Try starting a serious policy debate about something that has been historically controversial and you can predict the conversation almost before it begins. Tasers for instance, as Newt Emeronson points out, elicit responses that have more to do with traditional pro-State/anti-State binaries than the merits or de-merits of their use in civil policing.
Tasers were banned in the UK in 1997 following an attack on a postman. As a result, Tasers are no longer available to postmen but they are readily available to criminals.
The ban doesn’t work because Tasers can be ordered online from UK auction sites or any of the various American companies, which promise “discreet shipping”. Such devices have already been used in crimes across Northern Ireland.
There is a compelling human rights case to be made for regulating their availability to the general public. But that case will not be made by the human rights commission. The commission has never brought a single case under articles 5 or 8 on behalf of a law-abiding victim of crime.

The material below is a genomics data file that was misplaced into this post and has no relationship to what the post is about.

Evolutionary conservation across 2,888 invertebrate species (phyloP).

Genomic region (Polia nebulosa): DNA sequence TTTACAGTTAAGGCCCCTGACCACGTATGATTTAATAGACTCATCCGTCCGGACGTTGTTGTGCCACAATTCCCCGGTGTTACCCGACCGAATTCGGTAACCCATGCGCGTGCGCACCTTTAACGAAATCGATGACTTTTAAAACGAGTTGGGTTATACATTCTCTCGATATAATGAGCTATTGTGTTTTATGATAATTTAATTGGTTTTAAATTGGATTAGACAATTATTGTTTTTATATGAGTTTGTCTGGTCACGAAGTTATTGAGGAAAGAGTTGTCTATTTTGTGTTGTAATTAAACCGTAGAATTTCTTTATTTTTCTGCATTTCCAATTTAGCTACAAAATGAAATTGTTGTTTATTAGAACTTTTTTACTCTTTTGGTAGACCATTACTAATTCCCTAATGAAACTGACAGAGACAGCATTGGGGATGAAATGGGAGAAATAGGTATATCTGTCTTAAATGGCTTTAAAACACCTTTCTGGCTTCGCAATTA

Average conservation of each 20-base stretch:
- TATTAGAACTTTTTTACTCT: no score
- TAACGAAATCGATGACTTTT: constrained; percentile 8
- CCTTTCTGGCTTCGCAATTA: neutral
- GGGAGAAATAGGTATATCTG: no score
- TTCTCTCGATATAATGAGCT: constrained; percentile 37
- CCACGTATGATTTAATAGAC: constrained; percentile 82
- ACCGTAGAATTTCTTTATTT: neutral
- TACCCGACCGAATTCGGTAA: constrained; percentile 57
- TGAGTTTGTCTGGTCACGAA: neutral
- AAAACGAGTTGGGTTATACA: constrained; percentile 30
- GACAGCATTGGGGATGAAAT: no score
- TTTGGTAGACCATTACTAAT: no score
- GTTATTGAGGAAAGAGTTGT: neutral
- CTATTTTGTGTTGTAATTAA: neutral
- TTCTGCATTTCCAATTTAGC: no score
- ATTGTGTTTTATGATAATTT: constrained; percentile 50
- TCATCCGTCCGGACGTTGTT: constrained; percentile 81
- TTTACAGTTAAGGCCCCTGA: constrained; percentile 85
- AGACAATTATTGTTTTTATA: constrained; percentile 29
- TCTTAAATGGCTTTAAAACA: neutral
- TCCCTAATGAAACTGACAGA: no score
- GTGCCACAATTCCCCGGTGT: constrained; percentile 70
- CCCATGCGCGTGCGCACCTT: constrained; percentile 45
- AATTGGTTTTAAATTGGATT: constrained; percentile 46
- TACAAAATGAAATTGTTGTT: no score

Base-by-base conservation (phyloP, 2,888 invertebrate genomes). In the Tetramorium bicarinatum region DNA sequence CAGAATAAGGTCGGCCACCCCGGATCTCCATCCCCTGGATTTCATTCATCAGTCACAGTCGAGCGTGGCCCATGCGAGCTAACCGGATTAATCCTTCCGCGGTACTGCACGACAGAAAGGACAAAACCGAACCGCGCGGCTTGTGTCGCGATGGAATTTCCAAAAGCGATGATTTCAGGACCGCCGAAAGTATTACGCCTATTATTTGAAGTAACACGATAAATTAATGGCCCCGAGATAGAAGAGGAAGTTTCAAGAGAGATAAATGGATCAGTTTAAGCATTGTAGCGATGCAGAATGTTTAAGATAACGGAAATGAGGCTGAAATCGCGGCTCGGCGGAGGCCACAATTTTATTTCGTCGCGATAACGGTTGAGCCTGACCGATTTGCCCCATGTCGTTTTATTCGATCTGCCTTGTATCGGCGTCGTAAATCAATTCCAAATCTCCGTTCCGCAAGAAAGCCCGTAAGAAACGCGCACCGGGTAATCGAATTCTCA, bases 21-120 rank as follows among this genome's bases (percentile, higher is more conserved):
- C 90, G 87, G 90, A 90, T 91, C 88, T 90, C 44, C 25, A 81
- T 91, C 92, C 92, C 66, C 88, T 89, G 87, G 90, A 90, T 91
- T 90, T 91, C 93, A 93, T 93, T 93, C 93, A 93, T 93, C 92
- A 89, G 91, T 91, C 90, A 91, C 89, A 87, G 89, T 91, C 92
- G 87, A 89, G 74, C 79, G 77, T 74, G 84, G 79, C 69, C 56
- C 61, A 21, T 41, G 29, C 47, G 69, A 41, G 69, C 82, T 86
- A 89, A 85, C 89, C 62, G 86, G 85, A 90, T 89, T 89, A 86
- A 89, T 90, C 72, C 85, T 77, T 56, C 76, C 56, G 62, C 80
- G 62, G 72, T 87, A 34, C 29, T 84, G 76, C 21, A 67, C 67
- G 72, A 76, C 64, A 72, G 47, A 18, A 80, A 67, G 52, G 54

He notes towards the end:
The odds are even that the first person to be Tasered by the PSNI will be an Orange hanger-on. We may hope that shocks our elected politicians out of their entrenched positions. Because waiting on our human rights dinosaurs is a lost cause.
Mick is founding editor of Slugger. He has written papers on the impacts of the Internet on politics and the wider media and is a regular guest and speaking events across Ireland, the UK and Europe. Twitter: @MickFealty